The two giants of Indian football, Mohun Bagan and East Bengal, are facing turbulent times. On the pitch, East Bengal finished a respectable third in the 2012-13 I-League season, while Mohun Bagan finished a disappointing tenth.
Off the pitch, the clubs are up against financial problems. Both Mohun Bagan and East Bengal were being sponsored by tycoon Vijay Mallya’s UB Group for the last 15 years. With Mallya’s business interests taking a severe hit in the last 18 months, the two clubs are set to lose the UB Group’s support. While the UB Group hasn’t spelt out the actual plans for the football clubs, a 50 per cent cut in sponsorship money is expected. The recent investment fund scam in West Bengal hasn’t helped either, as the Saradha Group, implicated in the scam, was one of the principal sponsors of East Bengal.
Indian football clubs, over the years, have struggled to monetise their popular appeal. Clubs like JCT Phagwara and Mahindra United have shut shop as poor returns on investment disappointed their company owners. Generally, revenue sources for Indian clubs come from sponsorships, tickets sales, player trading and merchandise sales.
“These clubs’ revenue models are highly impractical,” says a former finance secretary of an I-league club. Unlike some other sports, the All India Football Federation, (AIFF), does not share broadcast revenue with I-League teams.
In 2011-12, the average attendance at an I-League match was less than 4,000. Although Mohun Bagan and East Bengal enjoy massive support in Kolkata, they’re hardly able to draw spectators. The match between the two rivals, however, is a big draw with over 40,000 people coming to the stadium.
The prize money for winning the I-League is about Rs 70 lakh. As the third ranked team, East Bengal won about Rs 35 lakh. Hurting from the chit-fund scams -- East Bengal had RoseValley and Saradha as sponsors -- clubs are now mooting the idea of a salary cap on players.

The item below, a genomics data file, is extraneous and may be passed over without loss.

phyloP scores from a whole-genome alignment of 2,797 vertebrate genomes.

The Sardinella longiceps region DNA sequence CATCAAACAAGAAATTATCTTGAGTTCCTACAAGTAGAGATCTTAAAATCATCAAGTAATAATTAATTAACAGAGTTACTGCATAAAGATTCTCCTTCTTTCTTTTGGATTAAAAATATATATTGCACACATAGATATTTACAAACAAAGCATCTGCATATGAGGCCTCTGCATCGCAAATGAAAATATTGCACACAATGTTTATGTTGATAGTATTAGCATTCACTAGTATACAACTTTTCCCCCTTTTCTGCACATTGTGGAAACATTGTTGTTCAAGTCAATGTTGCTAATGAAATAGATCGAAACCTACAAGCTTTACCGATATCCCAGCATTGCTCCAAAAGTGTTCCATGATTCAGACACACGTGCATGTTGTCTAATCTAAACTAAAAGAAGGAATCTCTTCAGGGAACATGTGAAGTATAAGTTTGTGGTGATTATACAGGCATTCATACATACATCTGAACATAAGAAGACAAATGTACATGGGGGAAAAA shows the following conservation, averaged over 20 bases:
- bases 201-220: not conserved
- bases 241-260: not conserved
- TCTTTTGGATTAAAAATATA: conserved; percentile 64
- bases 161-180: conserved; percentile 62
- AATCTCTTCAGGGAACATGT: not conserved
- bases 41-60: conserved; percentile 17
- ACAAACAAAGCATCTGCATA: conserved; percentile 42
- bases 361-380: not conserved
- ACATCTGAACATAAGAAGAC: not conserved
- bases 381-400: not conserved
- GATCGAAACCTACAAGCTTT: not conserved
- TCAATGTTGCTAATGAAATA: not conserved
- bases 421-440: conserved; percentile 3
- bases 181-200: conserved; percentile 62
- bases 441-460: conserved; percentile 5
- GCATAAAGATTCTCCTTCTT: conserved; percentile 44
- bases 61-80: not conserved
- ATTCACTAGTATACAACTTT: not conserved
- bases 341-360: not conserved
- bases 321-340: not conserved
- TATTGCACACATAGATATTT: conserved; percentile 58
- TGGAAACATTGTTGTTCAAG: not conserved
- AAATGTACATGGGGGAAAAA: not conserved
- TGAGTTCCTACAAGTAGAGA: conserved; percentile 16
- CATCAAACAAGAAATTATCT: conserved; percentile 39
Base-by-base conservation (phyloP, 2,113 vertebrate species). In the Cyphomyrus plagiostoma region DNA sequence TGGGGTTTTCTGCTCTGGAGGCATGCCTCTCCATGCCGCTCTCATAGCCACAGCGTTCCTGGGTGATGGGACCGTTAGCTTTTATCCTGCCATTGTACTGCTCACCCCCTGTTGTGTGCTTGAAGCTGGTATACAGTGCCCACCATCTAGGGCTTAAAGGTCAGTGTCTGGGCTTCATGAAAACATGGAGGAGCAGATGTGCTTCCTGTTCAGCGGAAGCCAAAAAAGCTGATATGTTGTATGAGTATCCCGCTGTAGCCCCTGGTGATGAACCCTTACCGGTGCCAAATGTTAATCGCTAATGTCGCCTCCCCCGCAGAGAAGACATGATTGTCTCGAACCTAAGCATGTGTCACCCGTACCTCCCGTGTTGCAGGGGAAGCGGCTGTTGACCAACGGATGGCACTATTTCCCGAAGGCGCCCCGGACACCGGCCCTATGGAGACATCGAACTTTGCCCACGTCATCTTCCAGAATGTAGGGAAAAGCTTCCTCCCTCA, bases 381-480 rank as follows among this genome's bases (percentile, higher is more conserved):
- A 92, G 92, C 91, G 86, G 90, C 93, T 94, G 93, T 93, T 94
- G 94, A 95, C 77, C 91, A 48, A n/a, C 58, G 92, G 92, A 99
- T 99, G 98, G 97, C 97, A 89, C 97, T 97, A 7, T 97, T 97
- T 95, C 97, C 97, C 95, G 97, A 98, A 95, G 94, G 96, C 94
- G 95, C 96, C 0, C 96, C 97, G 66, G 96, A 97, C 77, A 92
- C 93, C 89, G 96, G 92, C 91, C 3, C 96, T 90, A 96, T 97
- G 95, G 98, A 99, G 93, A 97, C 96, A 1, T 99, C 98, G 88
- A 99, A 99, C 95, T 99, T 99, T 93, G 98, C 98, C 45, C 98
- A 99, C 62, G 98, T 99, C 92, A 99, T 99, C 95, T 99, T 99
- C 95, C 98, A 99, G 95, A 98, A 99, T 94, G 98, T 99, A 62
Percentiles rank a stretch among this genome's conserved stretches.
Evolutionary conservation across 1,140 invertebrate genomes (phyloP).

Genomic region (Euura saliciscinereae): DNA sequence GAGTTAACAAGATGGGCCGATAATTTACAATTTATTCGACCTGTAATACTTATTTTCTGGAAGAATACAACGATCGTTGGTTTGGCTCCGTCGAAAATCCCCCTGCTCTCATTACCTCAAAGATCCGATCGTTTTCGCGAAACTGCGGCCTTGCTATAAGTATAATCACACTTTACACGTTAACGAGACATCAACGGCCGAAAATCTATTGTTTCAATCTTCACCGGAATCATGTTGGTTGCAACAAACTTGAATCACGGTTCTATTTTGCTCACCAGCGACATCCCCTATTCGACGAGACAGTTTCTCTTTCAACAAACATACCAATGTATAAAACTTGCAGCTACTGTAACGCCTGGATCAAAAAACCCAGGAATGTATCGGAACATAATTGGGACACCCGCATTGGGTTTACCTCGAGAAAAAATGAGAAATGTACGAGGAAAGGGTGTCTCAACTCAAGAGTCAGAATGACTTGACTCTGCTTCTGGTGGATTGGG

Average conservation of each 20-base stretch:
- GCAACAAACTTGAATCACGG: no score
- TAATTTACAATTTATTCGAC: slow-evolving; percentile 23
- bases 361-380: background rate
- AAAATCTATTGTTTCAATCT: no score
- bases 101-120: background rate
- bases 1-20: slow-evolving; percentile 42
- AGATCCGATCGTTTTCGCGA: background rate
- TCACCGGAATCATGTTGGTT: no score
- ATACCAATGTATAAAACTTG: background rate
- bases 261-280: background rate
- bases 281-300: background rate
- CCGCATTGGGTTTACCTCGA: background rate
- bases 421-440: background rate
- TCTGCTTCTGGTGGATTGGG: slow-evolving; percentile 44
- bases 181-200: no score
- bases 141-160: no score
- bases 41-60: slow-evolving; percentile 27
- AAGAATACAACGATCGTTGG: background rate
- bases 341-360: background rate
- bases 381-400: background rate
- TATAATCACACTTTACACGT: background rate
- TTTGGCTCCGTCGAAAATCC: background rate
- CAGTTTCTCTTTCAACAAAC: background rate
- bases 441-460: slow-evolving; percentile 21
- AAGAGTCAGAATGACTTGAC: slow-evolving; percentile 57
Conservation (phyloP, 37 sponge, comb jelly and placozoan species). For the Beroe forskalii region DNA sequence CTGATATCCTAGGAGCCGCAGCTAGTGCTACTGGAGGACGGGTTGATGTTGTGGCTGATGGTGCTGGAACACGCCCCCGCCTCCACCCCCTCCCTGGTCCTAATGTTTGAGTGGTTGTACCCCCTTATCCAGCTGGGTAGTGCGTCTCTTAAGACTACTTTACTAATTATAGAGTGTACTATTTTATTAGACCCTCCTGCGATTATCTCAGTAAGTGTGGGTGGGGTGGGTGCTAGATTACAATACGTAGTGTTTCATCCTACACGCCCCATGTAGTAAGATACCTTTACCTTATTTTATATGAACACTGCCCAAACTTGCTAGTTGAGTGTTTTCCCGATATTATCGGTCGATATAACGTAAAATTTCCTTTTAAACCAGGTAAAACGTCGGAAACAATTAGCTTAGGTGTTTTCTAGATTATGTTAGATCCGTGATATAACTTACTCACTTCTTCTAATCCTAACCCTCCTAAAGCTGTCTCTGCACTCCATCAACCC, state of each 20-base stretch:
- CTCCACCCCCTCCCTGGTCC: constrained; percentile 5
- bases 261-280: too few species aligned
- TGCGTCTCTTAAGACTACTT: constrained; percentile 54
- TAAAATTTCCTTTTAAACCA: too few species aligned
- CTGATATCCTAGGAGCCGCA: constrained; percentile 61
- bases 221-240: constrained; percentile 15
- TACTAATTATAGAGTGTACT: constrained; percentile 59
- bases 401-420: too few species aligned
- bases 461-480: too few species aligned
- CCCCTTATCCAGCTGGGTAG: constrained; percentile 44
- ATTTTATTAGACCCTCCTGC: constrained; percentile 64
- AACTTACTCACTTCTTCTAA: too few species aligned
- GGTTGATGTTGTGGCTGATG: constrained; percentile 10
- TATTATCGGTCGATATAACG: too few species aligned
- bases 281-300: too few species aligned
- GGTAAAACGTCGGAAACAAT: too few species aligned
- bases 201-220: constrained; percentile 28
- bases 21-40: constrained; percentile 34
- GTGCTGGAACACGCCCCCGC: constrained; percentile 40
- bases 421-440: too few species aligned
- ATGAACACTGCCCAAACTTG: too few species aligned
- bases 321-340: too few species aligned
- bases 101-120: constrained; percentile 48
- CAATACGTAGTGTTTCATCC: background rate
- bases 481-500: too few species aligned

There were reports that Mohun Bagan had not paid their players their wages, but the club has denied this. The salary cap that has been proposed by East Bengal will have foreign players being paid a maximum salary of Rs 70 lakh, while domestic players would earn up to Rs 40 lakh. “Indian football has highly overpaid players,” says Debabrata Sarkar, a club official with East Bengal.
East Bengal plans to reduce the overall annual spend by Rs 10 crore -- much of it will come from salary cuts.
It’s always been difficult running a football club in India -- not even a simple I-League club makes a profit -- and tough times are ahead for clubs, especially the Kolkata clubs.
MOHUN BAGAN (2012-13)
Sponsorships: Approximately, a total of Rs 18 crore (Rs 15 crore from UB Group, Rs 1.5 crore from Saradha Group. Also from Adidas, Amra Remedies)
Ticket Sales: Negligible (Ticket price is Rs 50-200; average attendance is 5,000 per match)
Merchandise sales: Nil
Earnings from AIFF: Rs 35,000 for winning every game; Mohun Bagan won 11 games in 2012-13
Player salaries: About Rs 15 crore.
Top earner: Odafe Onyeka Okolie(Rs 2 crore p.a); Top Indian earner: Syed Rahim Nabi (Rs 1 crore)
EAST BENGAL (2012-13)
Sponsorships: Approximately Rs 20 crore (Rs 15 crore from UB Group, Rs 3.5 crore from Saradha Group. Also from RoseValley, Peerless, Nivia, Bluechip Projects)
Ticket Sales: Negligible (Ticket price is Rs 50-200; average attendance 5,000 per match)
Revenue from AIFF: Rs 35,000 for winning every game; East Bengal won 13 games in 2012-13. Got Rs 35 lakh for finishing third in I-League.
Player salaries: About Rs 13 crore.
Top earner: Uga Okpara (Rs 1. 5 crore); Top Indian earner: Mehtab Hossain (Rs 1 crore)